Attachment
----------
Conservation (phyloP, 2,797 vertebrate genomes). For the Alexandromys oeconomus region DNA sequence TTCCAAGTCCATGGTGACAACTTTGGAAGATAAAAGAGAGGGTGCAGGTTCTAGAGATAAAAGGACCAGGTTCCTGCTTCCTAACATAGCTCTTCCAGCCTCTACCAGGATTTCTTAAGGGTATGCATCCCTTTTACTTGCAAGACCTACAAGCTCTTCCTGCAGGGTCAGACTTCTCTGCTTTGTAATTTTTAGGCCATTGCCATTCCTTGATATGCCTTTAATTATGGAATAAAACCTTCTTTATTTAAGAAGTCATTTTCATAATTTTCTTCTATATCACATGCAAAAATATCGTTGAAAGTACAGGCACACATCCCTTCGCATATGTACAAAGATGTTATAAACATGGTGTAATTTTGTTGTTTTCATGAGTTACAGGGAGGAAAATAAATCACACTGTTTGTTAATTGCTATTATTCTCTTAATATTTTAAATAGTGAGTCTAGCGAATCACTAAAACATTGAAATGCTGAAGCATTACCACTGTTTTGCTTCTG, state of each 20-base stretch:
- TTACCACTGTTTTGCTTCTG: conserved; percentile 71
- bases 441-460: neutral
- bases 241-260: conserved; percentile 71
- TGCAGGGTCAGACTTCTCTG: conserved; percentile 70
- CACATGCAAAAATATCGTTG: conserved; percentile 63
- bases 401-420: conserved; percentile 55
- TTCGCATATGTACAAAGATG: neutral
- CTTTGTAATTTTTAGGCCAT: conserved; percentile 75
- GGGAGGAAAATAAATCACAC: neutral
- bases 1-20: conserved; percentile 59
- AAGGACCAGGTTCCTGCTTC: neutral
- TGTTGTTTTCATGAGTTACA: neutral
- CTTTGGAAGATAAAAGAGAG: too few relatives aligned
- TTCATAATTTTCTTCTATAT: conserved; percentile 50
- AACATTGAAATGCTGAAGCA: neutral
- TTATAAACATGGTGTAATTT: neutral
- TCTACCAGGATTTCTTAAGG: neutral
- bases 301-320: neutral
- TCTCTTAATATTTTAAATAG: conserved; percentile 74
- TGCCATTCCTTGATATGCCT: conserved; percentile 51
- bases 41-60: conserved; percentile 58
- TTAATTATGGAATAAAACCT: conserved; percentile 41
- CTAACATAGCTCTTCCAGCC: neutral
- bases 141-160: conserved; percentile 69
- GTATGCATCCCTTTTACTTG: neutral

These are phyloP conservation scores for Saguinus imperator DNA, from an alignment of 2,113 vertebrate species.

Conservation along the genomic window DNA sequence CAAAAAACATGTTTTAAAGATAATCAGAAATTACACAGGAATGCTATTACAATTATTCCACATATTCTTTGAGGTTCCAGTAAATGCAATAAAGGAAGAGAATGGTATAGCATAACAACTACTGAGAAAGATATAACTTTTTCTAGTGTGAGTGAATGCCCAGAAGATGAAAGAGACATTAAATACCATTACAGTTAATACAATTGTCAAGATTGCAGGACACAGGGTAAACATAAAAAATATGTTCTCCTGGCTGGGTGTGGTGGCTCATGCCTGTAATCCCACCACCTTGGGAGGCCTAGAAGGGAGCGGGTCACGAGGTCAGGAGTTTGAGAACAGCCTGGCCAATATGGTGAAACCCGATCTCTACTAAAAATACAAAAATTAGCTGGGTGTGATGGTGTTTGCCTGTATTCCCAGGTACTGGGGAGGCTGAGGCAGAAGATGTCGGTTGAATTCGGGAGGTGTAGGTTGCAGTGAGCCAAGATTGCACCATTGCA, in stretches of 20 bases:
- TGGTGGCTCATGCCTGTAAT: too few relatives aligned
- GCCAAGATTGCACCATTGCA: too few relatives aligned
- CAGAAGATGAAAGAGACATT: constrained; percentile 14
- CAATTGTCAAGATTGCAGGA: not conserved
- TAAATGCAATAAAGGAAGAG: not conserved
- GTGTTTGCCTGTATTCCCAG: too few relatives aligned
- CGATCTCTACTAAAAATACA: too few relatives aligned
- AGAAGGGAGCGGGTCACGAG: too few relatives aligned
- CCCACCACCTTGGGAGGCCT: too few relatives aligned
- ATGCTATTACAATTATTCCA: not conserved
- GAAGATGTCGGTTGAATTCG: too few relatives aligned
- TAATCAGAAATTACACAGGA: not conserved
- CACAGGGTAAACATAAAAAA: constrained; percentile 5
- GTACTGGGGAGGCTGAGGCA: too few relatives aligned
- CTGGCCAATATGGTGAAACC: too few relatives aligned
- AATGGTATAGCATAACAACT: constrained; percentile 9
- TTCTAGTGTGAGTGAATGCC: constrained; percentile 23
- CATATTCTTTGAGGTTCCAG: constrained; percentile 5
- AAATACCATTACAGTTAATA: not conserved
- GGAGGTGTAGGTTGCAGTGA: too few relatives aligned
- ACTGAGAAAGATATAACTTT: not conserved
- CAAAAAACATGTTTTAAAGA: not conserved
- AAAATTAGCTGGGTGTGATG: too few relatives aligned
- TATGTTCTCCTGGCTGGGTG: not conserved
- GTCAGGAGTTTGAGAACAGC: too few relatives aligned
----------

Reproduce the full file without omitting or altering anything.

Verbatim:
Conservation (phyloP, 2,797 vertebrate genomes). For the Alexandromys oeconomus region DNA sequence TTCCAAGTCCATGGTGACAACTTTGGAAGATAAAAGAGAGGGTGCAGGTTCTAGAGATAAAAGGACCAGGTTCCTGCTTCCTAACATAGCTCTTCCAGCCTCTACCAGGATTTCTTAAGGGTATGCATCCCTTTTACTTGCAAGACCTACAAGCTCTTCCTGCAGGGTCAGACTTCTCTGCTTTGTAATTTTTAGGCCATTGCCATTCCTTGATATGCCTTTAATTATGGAATAAAACCTTCTTTATTTAAGAAGTCATTTTCATAATTTTCTTCTATATCACATGCAAAAATATCGTTGAAAGTACAGGCACACATCCCTTCGCATATGTACAAAGATGTTATAAACATGGTGTAATTTTGTTGTTTTCATGAGTTACAGGGAGGAAAATAAATCACACTGTTTGTTAATTGCTATTATTCTCTTAATATTTTAAATAGTGAGTCTAGCGAATCACTAAAACATTGAAATGCTGAAGCATTACCACTGTTTTGCTTCTG, state of each 20-base stretch:
- TTACCACTGTTTTGCTTCTG: conserved; percentile 71
- bases 441-460: neutral
- bases 241-260: conserved; percentile 71
- TGCAGGGTCAGACTTCTCTG: conserved; percentile 70
- CACATGCAAAAATATCGTTG: conserved; percentile 63
- bases 401-420: conserved; percentile 55
- TTCGCATATGTACAAAGATG: neutral
- CTTTGTAATTTTTAGGCCAT: conserved; percentile 75
- GGGAGGAAAATAAATCACAC: neutral
- bases 1-20: conserved; percentile 59
- AAGGACCAGGTTCCTGCTTC: neutral
- TGTTGTTTTCATGAGTTACA: neutral
- CTTTGGAAGATAAAAGAGAG: too few relatives aligned
- TTCATAATTTTCTTCTATAT: conserved; percentile 50
- AACATTGAAATGCTGAAGCA: neutral
- TTATAAACATGGTGTAATTT: neutral
- TCTACCAGGATTTCTTAAGG: neutral
- bases 301-320: neutral
- TCTCTTAATATTTTAAATAG: conserved; percentile 74
- TGCCATTCCTTGATATGCCT: conserved; percentile 51
- bases 41-60: conserved; percentile 58
- TTAATTATGGAATAAAACCT: conserved; percentile 41
- CTAACATAGCTCTTCCAGCC: neutral
- bases 141-160: conserved; percentile 69
- GTATGCATCCCTTTTACTTG: neutral

These are phyloP conservation scores for Saguinus imperator DNA, from an alignment of 2,113 vertebrate species.

Conservation along the genomic window DNA sequence CAAAAAACATGTTTTAAAGATAATCAGAAATTACACAGGAATGCTATTACAATTATTCCACATATTCTTTGAGGTTCCAGTAAATGCAATAAAGGAAGAGAATGGTATAGCATAACAACTACTGAGAAAGATATAACTTTTTCTAGTGTGAGTGAATGCCCAGAAGATGAAAGAGACATTAAATACCATTACAGTTAATACAATTGTCAAGATTGCAGGACACAGGGTAAACATAAAAAATATGTTCTCCTGGCTGGGTGTGGTGGCTCATGCCTGTAATCCCACCACCTTGGGAGGCCTAGAAGGGAGCGGGTCACGAGGTCAGGAGTTTGAGAACAGCCTGGCCAATATGGTGAAACCCGATCTCTACTAAAAATACAAAAATTAGCTGGGTGTGATGGTGTTTGCCTGTATTCCCAGGTACTGGGGAGGCTGAGGCAGAAGATGTCGGTTGAATTCGGGAGGTGTAGGTTGCAGTGAGCCAAGATTGCACCATTGCA, in stretches of 20 bases:
- TGGTGGCTCATGCCTGTAAT: too few relatives aligned
- GCCAAGATTGCACCATTGCA: too few relatives aligned
- CAGAAGATGAAAGAGACATT: constrained; percentile 14
- CAATTGTCAAGATTGCAGGA: not conserved
- TAAATGCAATAAAGGAAGAG: not conserved
- GTGTTTGCCTGTATTCCCAG: too few relatives aligned
- CGATCTCTACTAAAAATACA: too few relatives aligned
- AGAAGGGAGCGGGTCACGAG: too few relatives aligned
- CCCACCACCTTGGGAGGCCT: too few relatives aligned
- ATGCTATTACAATTATTCCA: not conserved
- GAAGATGTCGGTTGAATTCG: too few relatives aligned
- TAATCAGAAATTACACAGGA: not conserved
- CACAGGGTAAACATAAAAAA: constrained; percentile 5
- GTACTGGGGAGGCTGAGGCA: too few relatives aligned
- CTGGCCAATATGGTGAAACC: too few relatives aligned
- AATGGTATAGCATAACAACT: constrained; percentile 9
- TTCTAGTGTGAGTGAATGCC: constrained; percentile 23
- CATATTCTTTGAGGTTCCAG: constrained; percentile 5
- AAATACCATTACAGTTAATA: not conserved
- GGAGGTGTAGGTTGCAGTGA: too few relatives aligned
- ACTGAGAAAGATATAACTTT: not conserved
- CAAAAAACATGTTTTAAAGA: not conserved
- AAAATTAGCTGGGTGTGATG: too few relatives aligned
- TATGTTCTCCTGGCTGGGTG: not conserved
- GTCAGGAGTTTGAGAACAGC: too few relatives aligned